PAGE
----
Defence: what are reasonable preventative measures?

“The ... tax code was written by ‘A’ (grade) students. Every April 15, we have to pay somebody who got an ‘A’ in accounting to keep ourselves from being sent to jail”, P.J. O’Rourke.

A business will have a defence if it can show that it had either put in place, “reasonable prevention procedures”, designed to stop its associated persons from committing tax evasion facilitation offences, or where it can show that it was unreasonable to expect it to have such procedures.

Draft guidelines published by HMRC in October last year urged that businesses put in place tailored, “robust procedures”, and that it would not be enough to merely rely on existing bribery and anti-money laundering guidelines. At the same time, it was encouraging to note that HMRC acknowledged that businesses will need time to put in place new procedures and guidelines, and has already said that there will be a phased introduction of prosecutions of the new offences. It does, however, expect business to, “rapidly” implement new measures designed to prevent the facilitation of tax evasion, and businesses will have to be able to demonstrate vigilance.

Clearly a starting point for businesses in assessing the proportionality and reasonableness of their anti-facilitation measures will be to consider:

  • opportunity – ie. assess whether associated persons have the opportunity and capacity to facilitate client tax evasion;
  • motive – ie. as an organisation, is the culture one in which associated persons are dissuaded from committing (alternatively incentivised to commit) a tax evasion facilitation offence?
  • means – ie. does the organisation promote, offer or hold products and services that are capable of being abused, and what training and monitoring is given to those at risk (theoretically) of abusing those products and services?

The current guidance suggests that preventative measures should be informed by six key principles:

  1. undertaking a risk assessment to assess, identify and prioritise a business’s potential exposure;
  2. implementing proportionate risk-based procedures, including formal policies and practical steps, which will be informed by the nature, scale and complexity of the business;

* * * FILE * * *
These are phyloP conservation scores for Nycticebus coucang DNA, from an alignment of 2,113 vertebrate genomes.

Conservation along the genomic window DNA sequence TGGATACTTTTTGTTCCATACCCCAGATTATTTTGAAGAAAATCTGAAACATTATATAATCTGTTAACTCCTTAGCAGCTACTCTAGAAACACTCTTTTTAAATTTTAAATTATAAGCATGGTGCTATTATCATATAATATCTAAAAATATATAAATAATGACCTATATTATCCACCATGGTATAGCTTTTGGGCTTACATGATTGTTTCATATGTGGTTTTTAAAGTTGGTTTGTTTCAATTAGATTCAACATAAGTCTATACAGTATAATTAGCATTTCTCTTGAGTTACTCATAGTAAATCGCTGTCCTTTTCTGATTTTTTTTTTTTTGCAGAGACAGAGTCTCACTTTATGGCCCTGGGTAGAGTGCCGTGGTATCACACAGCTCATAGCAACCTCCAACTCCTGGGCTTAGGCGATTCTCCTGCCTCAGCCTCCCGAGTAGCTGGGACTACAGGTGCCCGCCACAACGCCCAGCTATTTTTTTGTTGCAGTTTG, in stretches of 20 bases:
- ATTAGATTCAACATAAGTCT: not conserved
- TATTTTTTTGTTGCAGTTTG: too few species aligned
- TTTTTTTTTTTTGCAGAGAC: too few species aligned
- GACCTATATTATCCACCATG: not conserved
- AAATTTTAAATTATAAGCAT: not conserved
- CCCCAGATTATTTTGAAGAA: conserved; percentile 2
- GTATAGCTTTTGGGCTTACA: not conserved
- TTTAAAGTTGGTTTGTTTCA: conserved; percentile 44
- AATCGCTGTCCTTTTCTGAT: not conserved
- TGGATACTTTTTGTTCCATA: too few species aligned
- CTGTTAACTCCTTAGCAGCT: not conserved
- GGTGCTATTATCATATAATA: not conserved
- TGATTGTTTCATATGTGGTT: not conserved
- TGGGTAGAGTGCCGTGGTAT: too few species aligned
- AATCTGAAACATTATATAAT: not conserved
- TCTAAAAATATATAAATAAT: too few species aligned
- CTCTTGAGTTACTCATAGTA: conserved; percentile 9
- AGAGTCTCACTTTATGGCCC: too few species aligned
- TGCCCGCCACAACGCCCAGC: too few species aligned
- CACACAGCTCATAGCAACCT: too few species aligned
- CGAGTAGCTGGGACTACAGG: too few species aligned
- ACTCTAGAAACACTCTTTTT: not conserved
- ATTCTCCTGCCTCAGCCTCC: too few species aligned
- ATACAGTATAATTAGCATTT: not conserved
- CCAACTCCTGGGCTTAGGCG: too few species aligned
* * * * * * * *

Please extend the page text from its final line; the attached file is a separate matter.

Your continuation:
3. demonstrating top level commitment from senior management to preventing persons associated with the business from engaging in criminal facilitation of tax evasion, which includes fostering an appropriate culture;
  4. conducting appropriate due diligence on staff, persons who perform services on behalf of the business and clients;
  5. undertaking internal and external communication and training of employees, agents, associated persons and clients, on prevention policies and procedures to ensure that they are culturally embedded within the organisation; and
  6. consistent monitoring and review of its prevention procedures and processes.

How will it affect Channel Islands (or non UK) businesses?

Businesses anywhere in the world will commit a crime under the CFA if they fail to prevent the facilitation of UK tax evasion offences. Hence, where there is UK tax evasion facilitation, it is irrelevant whether the business is UK-based or established under the law(s) of another country, like Guernsey or Jersey. Furthermore, it is irrelevant whether the associated person who performs the criminal act of facilitation is in the UK or overseas. In any such cases, the new offence will have been committed and can be tried before the UK courts.

Businesses can also in future be prosecuted in the UK for failure to prevent the facilitation of Guernsey or Jersey (or any other foreign) tax evasion in circumstances where there is a sufficient nexus to the UK. This nexus can exist either because the business is incorporated under UK law, or because it carries on a business or other undertaking from a permanent establishment within the UK. Furthermore, there is also sufficient nexus where the associated person was in the UK at the time of committing the criminal act that facilitated the evasion of the overseas tax.

However, the CFA requires there to be “dual criminality” - this means that: first, the overseas jurisdiction must have an equivalent tax evasion offence at the taxpayer-level to that in the UK; and second, the actions carried out would have to constitute a crime if they took place in the UK. Therefore, an offence cannot be committed where the acts of the associated person would not be criminal if committed in the UK, regardless of what the foreign law would be. In circumstances where, for example, our domestic fiscal evasion laws are very similar to the UK, we expect that there will be very few (if any) loopholes upon which Channel Islands businesses can rely.


HMRC has at its disposal a new weapon in its armoury against tax evasion, one which through its strict liability and extraterritorial approach attempts to circumvent the difficulties it has previously experienced in seeking to collect revenue and impose liability on organisations.

It is vital that Channel Islands businesses protect themselves and put in place bespoke measures that will prevent the facilitation of tax evasion offences by its associated persons. If you would like to discuss the types of measures which your business could or should be putting into place, please contact us.

Please note that this briefing is intended to provide a very general overview of the matters to which it relates. It is not intended as legal advice and should not be relied on as such. © Carey Olsen 2023